Mountain Biking

The Slabs | Danny MacAskill Gets Steep On The Isle Of Skye

Watch Danny MacAskill take on the legendary Dubh Slabs on the edge of the Cuillins

We’re so used to seeing Danny MacAskill do amazing things on his bike that we sometimes, ever so often, forget just what an unbelievably good rider is. Like all the best athletes on the planet, he regularly makes the extraordinary look incredibly easy. There is, of course, a reason Danny can do this stuff on a bike that you can’t and that reason is, I’m afraid to say, talent; buckets of the stuff.

What Danny does in his new video ‘The Slabs’ though isn’t just about talent, although it certainly helps, it’s about having balls the size of moons as well. It’s about having the courage to do what, to the eyes of mere bike-riding mortals like ourselves, looks borderline suicidal.

Filmed on the Isle of Skye, this seriously extreme challenge sees our Danny ride down the legendary Dubh Slabs on the edge of the Cuillins. It’s known as one of the most remote of Scotland’s classic moderate climbing routes, serving up some of the finest friction slabs known to man. It’s less known as a mountain biking route… until now, that is.

The video, a We are Peny Media production directed by Robbie Meade and Danny, shows our intrepid bike riding supremo scramble to just below the summit of Sgurr Dubh Beag / Little Black Peak (733m). He takes on this technical section of the Dubh Ridge unroped, with his bike strapped to his back.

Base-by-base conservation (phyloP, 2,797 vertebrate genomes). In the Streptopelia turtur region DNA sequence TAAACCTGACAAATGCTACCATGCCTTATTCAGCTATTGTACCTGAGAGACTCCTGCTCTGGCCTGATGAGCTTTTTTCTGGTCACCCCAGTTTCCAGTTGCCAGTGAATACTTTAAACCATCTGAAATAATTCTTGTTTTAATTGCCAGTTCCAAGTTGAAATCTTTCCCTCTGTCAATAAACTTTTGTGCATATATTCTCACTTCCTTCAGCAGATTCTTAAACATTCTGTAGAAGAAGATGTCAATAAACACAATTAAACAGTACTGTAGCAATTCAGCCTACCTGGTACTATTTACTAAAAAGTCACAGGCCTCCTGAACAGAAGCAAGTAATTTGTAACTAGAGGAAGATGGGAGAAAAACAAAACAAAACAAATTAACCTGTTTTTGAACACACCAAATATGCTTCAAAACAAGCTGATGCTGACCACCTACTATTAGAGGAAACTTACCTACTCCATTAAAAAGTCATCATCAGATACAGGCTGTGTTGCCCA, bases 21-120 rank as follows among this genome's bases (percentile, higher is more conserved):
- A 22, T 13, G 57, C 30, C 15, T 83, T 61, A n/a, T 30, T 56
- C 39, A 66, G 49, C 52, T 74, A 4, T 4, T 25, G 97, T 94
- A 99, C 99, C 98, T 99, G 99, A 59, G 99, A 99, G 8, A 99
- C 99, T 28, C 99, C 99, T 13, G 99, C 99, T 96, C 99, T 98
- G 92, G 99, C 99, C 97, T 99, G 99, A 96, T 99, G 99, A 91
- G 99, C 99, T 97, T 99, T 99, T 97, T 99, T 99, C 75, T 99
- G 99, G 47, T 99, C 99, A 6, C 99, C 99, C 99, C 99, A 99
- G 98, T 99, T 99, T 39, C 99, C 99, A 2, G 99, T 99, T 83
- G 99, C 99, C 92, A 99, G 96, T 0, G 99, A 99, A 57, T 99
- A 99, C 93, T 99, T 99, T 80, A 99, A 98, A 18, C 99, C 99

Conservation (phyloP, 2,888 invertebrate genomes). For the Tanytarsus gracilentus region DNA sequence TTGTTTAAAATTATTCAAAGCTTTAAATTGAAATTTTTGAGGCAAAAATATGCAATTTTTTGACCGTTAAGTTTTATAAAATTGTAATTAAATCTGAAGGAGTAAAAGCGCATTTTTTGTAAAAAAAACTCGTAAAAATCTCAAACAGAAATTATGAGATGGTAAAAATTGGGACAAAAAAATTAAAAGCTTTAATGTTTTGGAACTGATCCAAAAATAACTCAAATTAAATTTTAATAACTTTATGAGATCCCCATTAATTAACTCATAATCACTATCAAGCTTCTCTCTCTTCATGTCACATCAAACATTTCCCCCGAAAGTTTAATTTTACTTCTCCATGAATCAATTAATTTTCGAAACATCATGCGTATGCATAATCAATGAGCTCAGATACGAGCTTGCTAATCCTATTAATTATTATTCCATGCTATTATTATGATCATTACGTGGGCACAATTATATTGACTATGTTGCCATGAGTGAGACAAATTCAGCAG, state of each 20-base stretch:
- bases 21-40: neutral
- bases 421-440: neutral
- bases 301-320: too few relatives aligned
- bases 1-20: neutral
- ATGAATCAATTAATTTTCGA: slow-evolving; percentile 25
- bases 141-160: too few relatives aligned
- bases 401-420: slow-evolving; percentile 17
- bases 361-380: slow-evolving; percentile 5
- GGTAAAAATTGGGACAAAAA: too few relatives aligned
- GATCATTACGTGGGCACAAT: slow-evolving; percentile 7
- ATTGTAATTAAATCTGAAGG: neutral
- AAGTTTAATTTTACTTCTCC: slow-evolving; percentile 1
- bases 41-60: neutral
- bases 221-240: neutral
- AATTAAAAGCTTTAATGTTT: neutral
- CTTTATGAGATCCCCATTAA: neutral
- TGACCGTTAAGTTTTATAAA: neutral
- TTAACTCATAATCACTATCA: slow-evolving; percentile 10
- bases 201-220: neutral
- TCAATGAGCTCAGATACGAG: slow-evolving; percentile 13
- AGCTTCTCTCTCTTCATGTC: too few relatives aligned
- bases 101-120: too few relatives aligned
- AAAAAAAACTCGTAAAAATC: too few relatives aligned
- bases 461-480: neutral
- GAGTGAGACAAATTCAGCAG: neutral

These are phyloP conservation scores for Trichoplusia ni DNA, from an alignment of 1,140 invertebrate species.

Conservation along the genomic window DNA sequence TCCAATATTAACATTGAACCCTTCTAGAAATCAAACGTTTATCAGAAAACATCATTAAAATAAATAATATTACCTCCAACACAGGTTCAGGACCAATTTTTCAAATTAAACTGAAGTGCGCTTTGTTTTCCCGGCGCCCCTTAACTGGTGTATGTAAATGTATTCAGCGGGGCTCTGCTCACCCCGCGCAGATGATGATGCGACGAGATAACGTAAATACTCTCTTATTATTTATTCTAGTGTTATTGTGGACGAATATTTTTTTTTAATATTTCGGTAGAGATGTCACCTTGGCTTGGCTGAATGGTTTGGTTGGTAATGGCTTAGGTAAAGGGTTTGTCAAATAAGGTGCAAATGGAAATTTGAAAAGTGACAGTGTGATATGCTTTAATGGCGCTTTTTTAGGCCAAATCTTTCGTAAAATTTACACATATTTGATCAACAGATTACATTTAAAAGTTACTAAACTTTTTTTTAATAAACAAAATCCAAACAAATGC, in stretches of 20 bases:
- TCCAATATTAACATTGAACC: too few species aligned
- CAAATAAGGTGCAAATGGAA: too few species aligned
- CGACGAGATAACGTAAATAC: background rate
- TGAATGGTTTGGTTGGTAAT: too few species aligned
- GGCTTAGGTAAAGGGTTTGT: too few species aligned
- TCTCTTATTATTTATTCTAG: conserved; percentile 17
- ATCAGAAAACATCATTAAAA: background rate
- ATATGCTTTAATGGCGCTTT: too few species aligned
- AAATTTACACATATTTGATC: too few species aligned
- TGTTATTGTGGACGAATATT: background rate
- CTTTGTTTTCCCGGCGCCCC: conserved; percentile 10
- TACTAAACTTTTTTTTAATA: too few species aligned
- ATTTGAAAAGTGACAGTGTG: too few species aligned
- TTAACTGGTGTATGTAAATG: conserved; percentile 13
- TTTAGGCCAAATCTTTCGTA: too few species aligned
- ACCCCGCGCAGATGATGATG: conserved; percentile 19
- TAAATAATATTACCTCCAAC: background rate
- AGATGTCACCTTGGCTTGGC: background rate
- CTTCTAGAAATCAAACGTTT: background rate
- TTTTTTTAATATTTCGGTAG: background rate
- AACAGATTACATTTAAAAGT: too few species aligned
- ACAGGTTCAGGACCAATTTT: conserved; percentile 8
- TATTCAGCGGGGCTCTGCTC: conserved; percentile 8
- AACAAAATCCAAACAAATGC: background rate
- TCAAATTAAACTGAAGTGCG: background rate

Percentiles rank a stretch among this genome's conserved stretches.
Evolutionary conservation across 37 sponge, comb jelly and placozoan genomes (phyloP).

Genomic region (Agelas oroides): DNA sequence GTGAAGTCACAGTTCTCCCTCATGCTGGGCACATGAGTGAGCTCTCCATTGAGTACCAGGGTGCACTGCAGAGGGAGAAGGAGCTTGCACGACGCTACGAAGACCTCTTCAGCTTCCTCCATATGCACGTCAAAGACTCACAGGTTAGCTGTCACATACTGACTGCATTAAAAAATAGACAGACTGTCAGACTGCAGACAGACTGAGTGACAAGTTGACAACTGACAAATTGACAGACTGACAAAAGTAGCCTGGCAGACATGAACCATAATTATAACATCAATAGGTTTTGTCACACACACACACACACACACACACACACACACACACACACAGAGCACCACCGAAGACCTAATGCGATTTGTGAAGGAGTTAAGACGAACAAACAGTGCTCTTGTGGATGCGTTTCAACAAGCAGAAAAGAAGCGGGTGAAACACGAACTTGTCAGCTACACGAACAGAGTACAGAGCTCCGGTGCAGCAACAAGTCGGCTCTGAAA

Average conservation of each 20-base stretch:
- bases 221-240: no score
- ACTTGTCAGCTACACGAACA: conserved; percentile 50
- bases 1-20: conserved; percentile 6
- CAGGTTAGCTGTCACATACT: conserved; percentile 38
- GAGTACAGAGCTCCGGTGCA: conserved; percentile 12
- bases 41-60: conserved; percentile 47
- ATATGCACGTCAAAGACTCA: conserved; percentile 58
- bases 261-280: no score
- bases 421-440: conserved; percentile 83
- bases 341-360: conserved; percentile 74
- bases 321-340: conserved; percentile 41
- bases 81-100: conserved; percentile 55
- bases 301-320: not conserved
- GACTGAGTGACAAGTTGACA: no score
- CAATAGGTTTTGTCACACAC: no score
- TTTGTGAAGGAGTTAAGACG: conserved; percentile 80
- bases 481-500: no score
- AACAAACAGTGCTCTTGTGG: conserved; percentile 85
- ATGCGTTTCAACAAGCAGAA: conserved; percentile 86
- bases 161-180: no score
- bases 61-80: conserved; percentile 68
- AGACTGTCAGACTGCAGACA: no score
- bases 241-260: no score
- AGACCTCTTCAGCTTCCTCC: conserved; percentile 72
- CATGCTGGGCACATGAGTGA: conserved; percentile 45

From there, the challenge begins in full. Set against an epic backdrop of unrivalled wilderness, Danny navigates his way down the ludicrously steep (especially on a bike) 900 metre route. The black ‘boiler-plated’ Gabbro slabs look particularly scary, and that’s before we’ve even told you about the exposed steps and drop offs, buttresses and grassy clefts, that separate him from the tranquil shores of Loch Coruisk down at sea level.

Afterwards, Danny had this to say about it all: “I was pretty nervous tackling a lot of the obstacles on the route. The most challenging part was definitely the final 200 metre slab vertical section, which on the first day was just not possible to ride. It was very exposed and had a very difficult run out.

“This made the grip, braking and balance very difficult. You literally feel gravity just pulling you down the rock and when the only thing stopping you is your brakes you really feel how steep it is. Luckily it all worked out and I managed to get off the slab onto the grass reasonably controlled.

“As much as I enjoyed riding the Dubh Slabs, the most memorable emotion was the relief and satisfaction heading back over the loch on the boat after finishing the filming!  I really hope everyone enjoys this video and we hope it inspires some fun bike adventures when we are allowed to properly explore Scotland again.”

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